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Paypal's head of compliance for Europe, Africa and the Middle East is leaving the company to join Bitstamp
Art by: Jing Jin
A major Paypal executive is taking his talents to the Bitcoin industry, leaving payment processing giant Paypal to take a position at Bitstamp. Jean-Baptiste Graftieaux was Paypal's chief compliance officer (CCO) and will be taking the same position with Bitstamp.
As first reported by CoinDesk, Graftieaux worked for Paypal as their COO of their European, African and Middle Eastern divisions. As a CCO, Graftieaux would have been responsible for making sure Paypal fell in line with the financial laws of the localities that fell under his jurisdiction. Being responsible for portions of three different continents means he potentially brings over a wealth of international compliance knowledge to Bitstamp.
Regulation is undoubtedly one of the major issues facing Bitcoin exchanges and other companies. As the Bitcoin economy grows and becomes more mainstream, regulators are beginning to cast their eyes towards the digital currency. The larger companies, and Bitstamp certainly qualifies, will be the first to feel the effects of regulation and many of them are already preparing for what lies ahead.
If regulation does end up playing a big role in what companies define the bitcoin space in the coming years, Bitstamp may have pulled a major coup with the hiring of Jean-Baptiste Graftieaux.
Companies grabbing executives from more experienced competitors is an old practice, but it has proved especially effective in the technology space. One recent example is Hugo Barra leaving Google for Xiaomi. Since his arrival at Xiaomi last year, it has grown to the third largest cell phone manufacturer in the world, despite not selling phones in the United States.
I only bring that up because if regulation ends up slowing down Bitstamp's competition, but Graftieaux is able to move Bitstamp into new areas quicker, then its “first to market advantage” could be significant. Poaching experts from, not your direct competition, but older companies that have existed in a similar space for a long time, can be very effective.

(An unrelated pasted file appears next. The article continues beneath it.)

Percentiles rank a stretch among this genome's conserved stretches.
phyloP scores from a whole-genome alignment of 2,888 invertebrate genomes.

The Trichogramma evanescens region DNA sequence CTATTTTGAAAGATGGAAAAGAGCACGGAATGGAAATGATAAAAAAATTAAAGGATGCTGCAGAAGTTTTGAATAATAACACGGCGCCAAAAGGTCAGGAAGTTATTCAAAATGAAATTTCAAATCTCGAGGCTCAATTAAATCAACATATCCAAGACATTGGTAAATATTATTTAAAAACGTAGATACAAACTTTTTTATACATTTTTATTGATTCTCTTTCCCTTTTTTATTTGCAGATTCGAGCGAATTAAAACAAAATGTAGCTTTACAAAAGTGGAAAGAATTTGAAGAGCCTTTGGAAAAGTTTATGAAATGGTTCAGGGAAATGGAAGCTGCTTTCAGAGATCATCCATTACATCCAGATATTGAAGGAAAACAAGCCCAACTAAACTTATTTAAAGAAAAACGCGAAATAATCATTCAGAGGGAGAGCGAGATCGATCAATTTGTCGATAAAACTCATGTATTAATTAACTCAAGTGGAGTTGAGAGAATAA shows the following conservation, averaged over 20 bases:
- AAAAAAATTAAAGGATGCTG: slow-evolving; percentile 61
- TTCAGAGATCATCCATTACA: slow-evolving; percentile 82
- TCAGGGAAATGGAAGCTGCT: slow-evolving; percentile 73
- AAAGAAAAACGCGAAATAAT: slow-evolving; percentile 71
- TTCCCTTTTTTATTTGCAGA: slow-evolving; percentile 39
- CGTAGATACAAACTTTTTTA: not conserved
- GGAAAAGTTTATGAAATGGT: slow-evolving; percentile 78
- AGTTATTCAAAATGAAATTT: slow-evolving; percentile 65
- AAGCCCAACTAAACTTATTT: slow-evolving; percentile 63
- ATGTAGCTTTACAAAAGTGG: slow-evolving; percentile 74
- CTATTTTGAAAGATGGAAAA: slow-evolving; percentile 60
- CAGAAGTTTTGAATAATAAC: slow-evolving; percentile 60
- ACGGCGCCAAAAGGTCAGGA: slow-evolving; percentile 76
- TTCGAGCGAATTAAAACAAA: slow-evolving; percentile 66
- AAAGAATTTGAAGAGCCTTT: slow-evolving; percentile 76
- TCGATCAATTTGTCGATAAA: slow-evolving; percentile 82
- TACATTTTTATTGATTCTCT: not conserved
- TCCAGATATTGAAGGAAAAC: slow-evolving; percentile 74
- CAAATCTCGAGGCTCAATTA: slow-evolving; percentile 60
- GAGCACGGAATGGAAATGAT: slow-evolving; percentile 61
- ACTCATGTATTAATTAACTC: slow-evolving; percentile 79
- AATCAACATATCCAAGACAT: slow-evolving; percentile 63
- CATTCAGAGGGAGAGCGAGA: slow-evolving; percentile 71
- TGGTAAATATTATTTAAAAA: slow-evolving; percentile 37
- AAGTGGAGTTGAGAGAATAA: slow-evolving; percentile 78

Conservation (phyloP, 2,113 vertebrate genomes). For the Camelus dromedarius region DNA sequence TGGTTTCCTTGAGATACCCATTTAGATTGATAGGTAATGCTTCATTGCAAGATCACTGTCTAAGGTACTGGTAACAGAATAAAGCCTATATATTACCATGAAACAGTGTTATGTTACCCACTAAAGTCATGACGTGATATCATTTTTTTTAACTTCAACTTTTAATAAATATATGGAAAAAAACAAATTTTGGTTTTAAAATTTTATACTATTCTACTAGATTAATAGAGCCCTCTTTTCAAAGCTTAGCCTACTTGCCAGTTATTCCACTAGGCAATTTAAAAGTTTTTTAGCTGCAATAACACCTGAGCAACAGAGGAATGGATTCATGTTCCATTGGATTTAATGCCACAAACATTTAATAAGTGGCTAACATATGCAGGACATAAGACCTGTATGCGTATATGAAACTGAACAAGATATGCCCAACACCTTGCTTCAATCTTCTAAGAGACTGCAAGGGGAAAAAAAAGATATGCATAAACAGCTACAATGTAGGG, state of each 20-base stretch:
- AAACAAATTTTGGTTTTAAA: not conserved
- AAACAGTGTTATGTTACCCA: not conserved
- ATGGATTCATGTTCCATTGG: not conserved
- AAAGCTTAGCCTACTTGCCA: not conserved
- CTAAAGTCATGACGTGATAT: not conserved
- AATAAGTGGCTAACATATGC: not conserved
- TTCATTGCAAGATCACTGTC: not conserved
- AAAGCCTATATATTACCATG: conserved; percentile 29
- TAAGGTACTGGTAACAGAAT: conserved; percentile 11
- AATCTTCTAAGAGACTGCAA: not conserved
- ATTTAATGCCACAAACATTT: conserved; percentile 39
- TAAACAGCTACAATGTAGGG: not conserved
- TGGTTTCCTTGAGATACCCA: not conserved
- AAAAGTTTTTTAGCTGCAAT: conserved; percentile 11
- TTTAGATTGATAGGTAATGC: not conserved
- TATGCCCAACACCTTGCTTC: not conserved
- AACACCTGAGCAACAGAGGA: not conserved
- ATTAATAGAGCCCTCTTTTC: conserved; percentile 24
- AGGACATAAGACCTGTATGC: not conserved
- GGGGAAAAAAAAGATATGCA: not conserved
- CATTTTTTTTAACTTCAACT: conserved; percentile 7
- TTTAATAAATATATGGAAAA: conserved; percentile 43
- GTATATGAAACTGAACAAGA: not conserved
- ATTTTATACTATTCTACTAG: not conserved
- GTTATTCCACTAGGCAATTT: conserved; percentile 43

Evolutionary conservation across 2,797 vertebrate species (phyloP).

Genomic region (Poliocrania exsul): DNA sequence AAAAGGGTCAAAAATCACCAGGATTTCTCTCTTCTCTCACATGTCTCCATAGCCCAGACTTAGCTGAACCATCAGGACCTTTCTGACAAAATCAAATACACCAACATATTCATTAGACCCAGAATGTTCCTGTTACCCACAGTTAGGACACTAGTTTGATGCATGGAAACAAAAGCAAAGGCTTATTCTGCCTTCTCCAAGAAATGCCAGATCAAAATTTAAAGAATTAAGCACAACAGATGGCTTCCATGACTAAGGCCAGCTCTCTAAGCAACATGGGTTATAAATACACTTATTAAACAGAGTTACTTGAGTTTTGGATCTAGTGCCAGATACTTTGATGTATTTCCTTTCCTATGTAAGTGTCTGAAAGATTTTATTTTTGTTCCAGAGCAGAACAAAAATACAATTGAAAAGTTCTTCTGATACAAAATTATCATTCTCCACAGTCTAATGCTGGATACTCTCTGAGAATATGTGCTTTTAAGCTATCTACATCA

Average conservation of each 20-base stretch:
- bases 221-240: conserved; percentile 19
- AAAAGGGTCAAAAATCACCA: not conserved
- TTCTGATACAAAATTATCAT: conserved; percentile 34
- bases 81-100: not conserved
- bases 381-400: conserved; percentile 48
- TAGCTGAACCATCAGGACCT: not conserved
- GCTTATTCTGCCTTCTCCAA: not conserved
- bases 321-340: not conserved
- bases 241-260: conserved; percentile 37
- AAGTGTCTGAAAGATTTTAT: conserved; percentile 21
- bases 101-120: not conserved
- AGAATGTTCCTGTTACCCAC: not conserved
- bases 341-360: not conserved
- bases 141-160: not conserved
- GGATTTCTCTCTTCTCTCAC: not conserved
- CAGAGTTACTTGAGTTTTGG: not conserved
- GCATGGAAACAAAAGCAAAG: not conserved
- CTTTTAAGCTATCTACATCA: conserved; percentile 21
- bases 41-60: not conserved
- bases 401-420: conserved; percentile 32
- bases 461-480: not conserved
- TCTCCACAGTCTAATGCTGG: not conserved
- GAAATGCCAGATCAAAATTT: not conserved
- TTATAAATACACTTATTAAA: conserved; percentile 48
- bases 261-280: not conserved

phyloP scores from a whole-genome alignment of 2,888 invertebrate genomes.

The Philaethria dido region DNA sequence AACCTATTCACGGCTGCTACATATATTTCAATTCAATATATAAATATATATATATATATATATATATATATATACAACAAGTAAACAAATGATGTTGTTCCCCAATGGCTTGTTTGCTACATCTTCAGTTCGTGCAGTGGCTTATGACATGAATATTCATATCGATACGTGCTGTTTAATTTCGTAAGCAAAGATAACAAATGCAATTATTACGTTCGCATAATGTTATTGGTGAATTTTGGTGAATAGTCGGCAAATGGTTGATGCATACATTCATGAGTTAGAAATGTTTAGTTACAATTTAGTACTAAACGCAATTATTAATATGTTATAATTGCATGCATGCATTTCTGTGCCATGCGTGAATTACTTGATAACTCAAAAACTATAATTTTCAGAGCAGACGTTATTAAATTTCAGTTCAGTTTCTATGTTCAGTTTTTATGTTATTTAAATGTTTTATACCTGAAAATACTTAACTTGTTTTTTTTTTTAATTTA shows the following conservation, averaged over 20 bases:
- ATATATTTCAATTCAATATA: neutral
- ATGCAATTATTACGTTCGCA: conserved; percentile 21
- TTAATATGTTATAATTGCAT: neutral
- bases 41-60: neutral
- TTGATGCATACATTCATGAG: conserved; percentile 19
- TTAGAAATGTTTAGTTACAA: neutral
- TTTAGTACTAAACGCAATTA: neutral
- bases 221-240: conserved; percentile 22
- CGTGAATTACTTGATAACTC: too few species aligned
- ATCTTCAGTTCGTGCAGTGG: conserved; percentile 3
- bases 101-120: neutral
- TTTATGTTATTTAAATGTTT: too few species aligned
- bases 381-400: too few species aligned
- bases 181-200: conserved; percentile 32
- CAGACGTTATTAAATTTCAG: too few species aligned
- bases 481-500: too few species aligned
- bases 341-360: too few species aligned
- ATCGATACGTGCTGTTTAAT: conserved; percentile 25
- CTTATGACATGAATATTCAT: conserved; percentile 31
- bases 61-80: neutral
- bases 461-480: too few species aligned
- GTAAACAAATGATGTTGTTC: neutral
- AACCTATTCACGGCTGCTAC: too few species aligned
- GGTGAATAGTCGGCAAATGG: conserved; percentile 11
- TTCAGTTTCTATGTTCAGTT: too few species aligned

Speaking to Coindesk, Graftieaux stated that he is indeed a bitcoin user and has been following the industry for a few years. He also stated that he would work to keep Bitcoin's core values intact while dealing with regulators from various countries.
Bitstamp has been working to increase its compliance with regulations, particularly when it comes to money laundering and Know Your Customer (KYC) laws. To this end, they began requiring customers to verify their identity by uploading a government issued ID. Users who still have not verified their identity have been threatened with a loss of their funds. This predictably led to outrage among some in the bitcoin community.
Still, regulation is coming in one form or another. While companies will find a way to fly under those regulations or will operate in countries that those regulations don't exist, the big dogs in the industry have a lot to gain by understanding and adapting to the regulations imposed by the current powers-that-be. BitStamp is positioning itself to lead the “regulation compliant Bitcoin companies” space, how many others will follow?
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